On the program “Face the Nation” in January, Tim Kaine was a guest

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Transcript of an interview with Democratic Senator Tim Kaine of Virginia on “Face the Nation” on January 28, 2024.

MARGARET BRENNAN: Today on “Face the Nation,” we speak with Senator Tim Kaine of Virginia about the latest developments in the Senate’s national security bill. Senator Kaine, thank you for joining us from Richmond, Virginia. Can you share your thoughts on the White House’s deal with the Senate and whether you will support it?

SENATOR TIM KAINE: Thank you for having me, Margaret. I want to commend Senators Jim Lankford, Chris Murphy, and Kyrsten Sinema for their hard work on this bill. Immigration reform has not been addressed since 1986, so it’s important that we come together in a bipartisan manner to find a solution. While I still need to review the details, I appreciate the effort put into this deal. We have a pressing challenge and the only way to address it is through bipartisan cooperation. Senator Lankford has expressed his disappointment with President Biden, but we can’t dwell on the past. We need to focus on finding a solution now. One aspect of this bill that I am pleased about is its potential to help combat the fentanyl crisis. In 2012, 50 Virginians died from fentanyl overdose, and in 2022, that number rose to 2000. We know that fentanyl is coming into the country through the southern border, primarily through ports of entry. This bill will help us address that issue. So when President Trump says to vote no and wait for a year or two, we can’t afford to wait. People are suffering now, and this bill will provide much-needed relief.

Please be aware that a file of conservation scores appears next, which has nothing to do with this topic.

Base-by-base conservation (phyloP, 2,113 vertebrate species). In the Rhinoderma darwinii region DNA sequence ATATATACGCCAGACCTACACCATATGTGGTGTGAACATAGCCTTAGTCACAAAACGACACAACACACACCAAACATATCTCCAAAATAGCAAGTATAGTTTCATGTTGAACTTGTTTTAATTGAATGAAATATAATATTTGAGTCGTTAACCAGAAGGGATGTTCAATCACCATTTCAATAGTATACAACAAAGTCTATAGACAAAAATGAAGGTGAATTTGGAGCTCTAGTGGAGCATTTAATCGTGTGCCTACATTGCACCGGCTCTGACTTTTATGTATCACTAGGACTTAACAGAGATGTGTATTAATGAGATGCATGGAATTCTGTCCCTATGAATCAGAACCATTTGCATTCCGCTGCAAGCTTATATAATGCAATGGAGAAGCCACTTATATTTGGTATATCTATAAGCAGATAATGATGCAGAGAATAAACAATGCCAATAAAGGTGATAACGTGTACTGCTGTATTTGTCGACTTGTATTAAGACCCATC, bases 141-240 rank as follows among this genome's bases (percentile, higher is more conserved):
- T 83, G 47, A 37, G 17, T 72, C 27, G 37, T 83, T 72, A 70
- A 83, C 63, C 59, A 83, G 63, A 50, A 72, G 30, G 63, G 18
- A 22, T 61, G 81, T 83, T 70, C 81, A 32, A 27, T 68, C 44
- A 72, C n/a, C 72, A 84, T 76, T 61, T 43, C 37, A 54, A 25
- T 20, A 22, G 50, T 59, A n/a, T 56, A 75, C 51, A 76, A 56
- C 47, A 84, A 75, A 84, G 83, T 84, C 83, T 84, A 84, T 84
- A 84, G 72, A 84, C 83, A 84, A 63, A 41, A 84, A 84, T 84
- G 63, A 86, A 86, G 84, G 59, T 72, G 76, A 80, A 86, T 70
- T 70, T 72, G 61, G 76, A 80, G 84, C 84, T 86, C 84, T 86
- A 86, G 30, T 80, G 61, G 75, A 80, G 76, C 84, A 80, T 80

MARGARET BRENNAN: However, the bill does not include any provisions for dreamers, which has been a longstanding Democratic request. Additionally, during the Trump administration, you emphasized the importance of asylum as a core American value. Are you comfortable with the Biden administration’s plans to restrict asylum?

SEN. KAINE: This is a difficult compromise. While I wish it was a comprehensive immigration reform bill instead of just a border security bill, the fentanyl crisis is a pressing issue that needs to be addressed. There are some aspects of the bill that I am interested in learning more about, such as the potential for continued processing at ports of entry. This will help create order instead of chaos. There are many details that still need to be examined, but I do see some positives, such as potential improvements to work visas and provisions for children who arrive at the border without knowing the language. Overall, I wish this was a more comprehensive bill, but I believe there are some positive aspects that can help address our current challenges.  

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